Conversations on History and Politics
Interviewed by David Barsamian
Foreword by Arundhati Roy
HarperCollins / Perennial (2006)
Paper • ISBN-13: 9780060844257 • US $13.99 • 192 pgs.
ABOUT THE BOOK:
Historian, activist, and bestselling author Howard Zinn has been interviewed by David Barsamian for public radio numerous times over the past decade. Original Zinn is a collection of their conversations, showcasing the acclaimed author of A People’s History of the United States at his most engaging and provocative.
Touching on such diverse topics as the American war machine, civil disobedience, the importance of memory and remembering history, and the role of artists—from Langston Hughes to Dalton Trumbo to Bob Dylan—in relation to social change, Original Zinn is Zinn at his irrepressible best, the acute perception of a scholar whose impressive knowledge and probing intellect make history immediate and relevant for us all.
“Not to read Howard Zinn is to do a disservice to yourself.”
“A history maker to give us hope.”
“It has been Zinn’s lifework to illuminate the subjectivities others have ignored.”
ABOUT THE AUTHOR:
Howard Zinn (1922–2010) was a historian, playwright, and activist. He wrote the classic A People’s History of the United States, “a brilliant and moving history of the American people from the point of view of those … whose plight has been largely omitted from most histories” (Library Journal). The book, which has sold more than 2.6 million copies and been translated into 23 foreign editions, has become a cultural touchstone, encouraging interest in “people’s histories” in universities and activist meetings alike. In 2009, History aired The People Speak, an acclaimed documentary co-directed by Zinn, based on A People’s History and a companion volume, Voices of a People’s History of the United States. As Noam Chomsky wrote, “Howard Zinn’s work literally changed the conscience of a generation.”
Zinn grew up in a working-class, immigrant household in Brooklyn. At eighteen, he became a shipyard worker and flew bomber missions over Europe during World War II, experiences which helped to shape his opposition to war and his interest in the lives of working people. After attending college under the GI Bill and earning a Ph.D. in history from Columbia University, he taught at Spelman College, a historically black women’s college, where he became active in the civil rights movement. After being fired by Spelman for his support for student protesters, Zinn became a professor of Political Science at Boston University, where he taught until his retirement in 1988. He wrote more than forty books.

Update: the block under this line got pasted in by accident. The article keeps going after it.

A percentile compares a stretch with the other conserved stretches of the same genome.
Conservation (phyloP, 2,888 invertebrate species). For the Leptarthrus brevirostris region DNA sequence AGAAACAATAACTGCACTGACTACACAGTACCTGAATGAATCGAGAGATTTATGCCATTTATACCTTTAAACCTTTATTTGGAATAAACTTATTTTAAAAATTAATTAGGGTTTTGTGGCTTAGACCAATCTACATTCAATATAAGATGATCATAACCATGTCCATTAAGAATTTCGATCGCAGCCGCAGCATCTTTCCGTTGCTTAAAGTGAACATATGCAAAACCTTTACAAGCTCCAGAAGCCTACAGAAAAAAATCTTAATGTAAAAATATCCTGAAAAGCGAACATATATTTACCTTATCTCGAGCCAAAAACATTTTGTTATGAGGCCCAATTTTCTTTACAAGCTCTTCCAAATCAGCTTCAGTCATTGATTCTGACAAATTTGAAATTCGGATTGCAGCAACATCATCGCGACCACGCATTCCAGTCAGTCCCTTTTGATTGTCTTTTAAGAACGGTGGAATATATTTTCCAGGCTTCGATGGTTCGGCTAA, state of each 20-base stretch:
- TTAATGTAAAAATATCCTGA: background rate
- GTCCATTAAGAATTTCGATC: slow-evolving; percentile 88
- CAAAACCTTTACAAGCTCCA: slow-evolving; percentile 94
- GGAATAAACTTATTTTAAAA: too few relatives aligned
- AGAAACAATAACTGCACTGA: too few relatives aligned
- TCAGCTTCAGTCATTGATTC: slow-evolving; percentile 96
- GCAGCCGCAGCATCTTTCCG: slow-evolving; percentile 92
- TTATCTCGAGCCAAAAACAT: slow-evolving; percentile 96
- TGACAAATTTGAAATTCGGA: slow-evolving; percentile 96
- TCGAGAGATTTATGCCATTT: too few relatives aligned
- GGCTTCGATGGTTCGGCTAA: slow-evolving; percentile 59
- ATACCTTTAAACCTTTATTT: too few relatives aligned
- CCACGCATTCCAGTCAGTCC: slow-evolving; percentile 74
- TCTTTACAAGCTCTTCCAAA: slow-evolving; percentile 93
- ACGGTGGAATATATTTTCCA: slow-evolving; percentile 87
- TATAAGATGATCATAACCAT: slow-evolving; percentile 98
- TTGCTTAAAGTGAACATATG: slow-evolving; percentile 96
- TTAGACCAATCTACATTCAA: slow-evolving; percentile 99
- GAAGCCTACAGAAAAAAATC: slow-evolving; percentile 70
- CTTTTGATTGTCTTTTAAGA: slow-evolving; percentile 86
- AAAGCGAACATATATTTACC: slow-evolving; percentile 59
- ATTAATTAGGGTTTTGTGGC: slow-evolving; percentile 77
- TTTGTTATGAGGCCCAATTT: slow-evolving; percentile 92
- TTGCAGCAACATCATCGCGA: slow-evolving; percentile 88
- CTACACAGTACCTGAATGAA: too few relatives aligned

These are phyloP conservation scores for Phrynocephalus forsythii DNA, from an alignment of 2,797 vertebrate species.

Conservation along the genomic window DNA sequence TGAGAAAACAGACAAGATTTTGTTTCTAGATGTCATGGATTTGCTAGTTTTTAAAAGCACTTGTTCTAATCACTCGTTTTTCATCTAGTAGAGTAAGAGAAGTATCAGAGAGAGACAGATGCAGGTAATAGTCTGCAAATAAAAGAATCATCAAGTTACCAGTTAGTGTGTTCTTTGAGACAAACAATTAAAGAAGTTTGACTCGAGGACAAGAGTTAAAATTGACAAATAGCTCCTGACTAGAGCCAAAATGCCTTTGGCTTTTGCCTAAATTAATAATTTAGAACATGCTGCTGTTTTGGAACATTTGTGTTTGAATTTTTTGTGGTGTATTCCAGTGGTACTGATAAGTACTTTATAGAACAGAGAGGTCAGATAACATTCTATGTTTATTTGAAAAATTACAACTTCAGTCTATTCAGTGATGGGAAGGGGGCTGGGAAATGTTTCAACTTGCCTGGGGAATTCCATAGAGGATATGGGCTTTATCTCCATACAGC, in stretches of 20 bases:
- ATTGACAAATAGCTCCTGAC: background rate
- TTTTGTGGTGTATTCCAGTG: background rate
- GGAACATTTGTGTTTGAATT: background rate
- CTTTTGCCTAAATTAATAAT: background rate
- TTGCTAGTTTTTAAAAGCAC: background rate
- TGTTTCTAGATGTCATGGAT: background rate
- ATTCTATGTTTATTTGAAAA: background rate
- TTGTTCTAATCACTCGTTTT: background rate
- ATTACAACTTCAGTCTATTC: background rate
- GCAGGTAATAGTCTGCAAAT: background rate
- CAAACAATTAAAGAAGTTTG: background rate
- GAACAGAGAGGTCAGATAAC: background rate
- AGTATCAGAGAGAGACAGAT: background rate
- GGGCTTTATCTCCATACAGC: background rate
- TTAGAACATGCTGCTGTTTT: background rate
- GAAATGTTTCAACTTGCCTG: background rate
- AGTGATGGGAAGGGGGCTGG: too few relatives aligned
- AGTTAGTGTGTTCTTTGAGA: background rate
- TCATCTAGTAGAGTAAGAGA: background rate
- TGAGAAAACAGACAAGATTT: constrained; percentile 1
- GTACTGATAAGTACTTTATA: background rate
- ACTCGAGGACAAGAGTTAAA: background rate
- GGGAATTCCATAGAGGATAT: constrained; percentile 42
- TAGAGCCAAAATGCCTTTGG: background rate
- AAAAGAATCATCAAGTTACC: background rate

David Barsamian is one of America’s most tireless and wide-ranging investigative journalists. He has altered the independent media landscape, both with his weekly radio show Alternative Radio—now in its thirty-first year—and his books with Noam Chomsky, Eqbal Ahmad, Howard Zinn, Tariq Ali, Richard Wolff, Arundhati Roy, and Edward Said. His forthcoming books are with Noam Chomsky and Arundhati Roy. He lectures on world affairs, imperialism, capitalism, propaganda, the media, the economic crisis, and global rebellions.
Arundhati Roy studied architecture in New Delhi, where she now lives. She is the author of the novel The God of Small Things, for which she received the 1997 Booker Prize. The novel has been translated into more than forty languages worldwide. She has written several non-fiction books, including Field Notes on Democracy: Listening to Grasshoppers, Capitalism: A Ghost Story, Things That Can and Cannot Be Said (with John Cusack), and The End of Imagination, all published by Haymarket Books. She is the recipient of the 2002 Lannan Cultural Freedom Prize.
OTHER TITLES BY HOWARD ZINN
A People’s History of the United States: Abridged Teaching Edition (with Kathy Emery and Ellen Reeves)
A People’s History of the United States: The Wall Charts (with George Kirschner)
Howard Zinn On Democratic Education (with Donaldo Macedo)
Howard Zinn Speaks: Collected Speeches, 1963–2009 (ed. Anthony Arnove)
Indispensable Zinn: The Essential Writings of the “People’s Historian” (ed. Timothy Patrick McCarthy)
Three Strikes: Miners, Musicians, Salesgirls, and the Fighting Spirit of Labor’s Last Century (with Dana Frank and Robin D. G. Kelley)
Uncommon Sense: From the writings of Howard Zinn (eds. Dean Birkenkamp and Wanda Rhudy)
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